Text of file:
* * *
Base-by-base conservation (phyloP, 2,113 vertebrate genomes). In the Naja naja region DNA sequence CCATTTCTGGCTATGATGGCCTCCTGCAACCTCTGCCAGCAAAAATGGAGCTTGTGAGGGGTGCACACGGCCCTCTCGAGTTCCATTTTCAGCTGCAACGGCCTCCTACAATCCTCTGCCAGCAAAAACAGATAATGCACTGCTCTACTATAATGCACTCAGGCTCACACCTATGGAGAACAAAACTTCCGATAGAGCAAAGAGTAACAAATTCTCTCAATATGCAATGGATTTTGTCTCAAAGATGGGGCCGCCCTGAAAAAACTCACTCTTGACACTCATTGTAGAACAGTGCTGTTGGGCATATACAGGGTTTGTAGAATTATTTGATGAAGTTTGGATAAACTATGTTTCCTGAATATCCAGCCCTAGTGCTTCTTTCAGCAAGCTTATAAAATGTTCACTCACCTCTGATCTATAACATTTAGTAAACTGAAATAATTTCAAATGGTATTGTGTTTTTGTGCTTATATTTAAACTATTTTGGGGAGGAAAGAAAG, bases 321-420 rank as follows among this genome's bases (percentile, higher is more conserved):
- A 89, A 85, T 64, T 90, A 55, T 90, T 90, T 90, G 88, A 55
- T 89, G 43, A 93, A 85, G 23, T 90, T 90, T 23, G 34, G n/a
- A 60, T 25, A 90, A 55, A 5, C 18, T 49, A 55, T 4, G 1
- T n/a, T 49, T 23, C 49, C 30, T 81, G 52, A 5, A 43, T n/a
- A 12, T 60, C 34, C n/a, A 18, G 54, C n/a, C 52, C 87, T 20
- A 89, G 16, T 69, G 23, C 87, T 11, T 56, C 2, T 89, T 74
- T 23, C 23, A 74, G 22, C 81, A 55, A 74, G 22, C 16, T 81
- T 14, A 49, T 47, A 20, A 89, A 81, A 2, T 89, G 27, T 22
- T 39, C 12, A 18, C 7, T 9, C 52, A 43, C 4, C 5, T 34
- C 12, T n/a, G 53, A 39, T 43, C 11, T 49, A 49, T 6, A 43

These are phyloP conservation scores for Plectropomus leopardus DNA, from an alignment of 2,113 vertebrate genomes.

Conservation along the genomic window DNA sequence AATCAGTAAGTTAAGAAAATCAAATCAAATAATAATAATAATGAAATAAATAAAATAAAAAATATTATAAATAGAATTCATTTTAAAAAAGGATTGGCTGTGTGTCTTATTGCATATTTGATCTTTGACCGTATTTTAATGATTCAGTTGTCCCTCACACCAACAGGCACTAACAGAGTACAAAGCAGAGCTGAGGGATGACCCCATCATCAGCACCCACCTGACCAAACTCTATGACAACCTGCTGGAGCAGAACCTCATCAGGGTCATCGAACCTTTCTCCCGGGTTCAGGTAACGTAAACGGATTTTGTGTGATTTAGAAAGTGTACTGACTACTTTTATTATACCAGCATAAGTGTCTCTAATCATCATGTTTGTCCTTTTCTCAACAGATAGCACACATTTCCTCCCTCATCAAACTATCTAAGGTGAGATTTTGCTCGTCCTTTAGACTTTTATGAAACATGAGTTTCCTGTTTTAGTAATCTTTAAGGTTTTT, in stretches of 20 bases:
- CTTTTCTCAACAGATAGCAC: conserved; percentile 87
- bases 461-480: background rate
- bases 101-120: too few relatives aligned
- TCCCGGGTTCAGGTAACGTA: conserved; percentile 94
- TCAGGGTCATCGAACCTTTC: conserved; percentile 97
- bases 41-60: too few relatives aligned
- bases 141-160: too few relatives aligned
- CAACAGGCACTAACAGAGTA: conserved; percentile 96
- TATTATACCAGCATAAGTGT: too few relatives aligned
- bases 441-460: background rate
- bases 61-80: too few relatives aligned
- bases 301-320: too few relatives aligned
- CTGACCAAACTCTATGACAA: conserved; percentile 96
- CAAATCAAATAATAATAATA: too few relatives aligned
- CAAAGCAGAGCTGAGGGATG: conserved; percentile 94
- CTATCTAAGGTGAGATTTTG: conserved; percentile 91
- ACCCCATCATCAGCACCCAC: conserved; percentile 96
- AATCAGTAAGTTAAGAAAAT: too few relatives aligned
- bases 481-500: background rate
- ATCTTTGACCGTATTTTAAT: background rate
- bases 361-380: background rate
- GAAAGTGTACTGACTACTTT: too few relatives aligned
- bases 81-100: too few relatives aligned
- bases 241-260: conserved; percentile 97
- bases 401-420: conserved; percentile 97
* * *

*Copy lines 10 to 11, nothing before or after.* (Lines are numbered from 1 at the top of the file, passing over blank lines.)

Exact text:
- T 39, C 12, A 18, C 7, T 9, C 52, A 43, C 4, C 5, T 34
- C 12, T n/a, G 53, A 39, T 43, C 11, T 49, A 49, T 6, A 43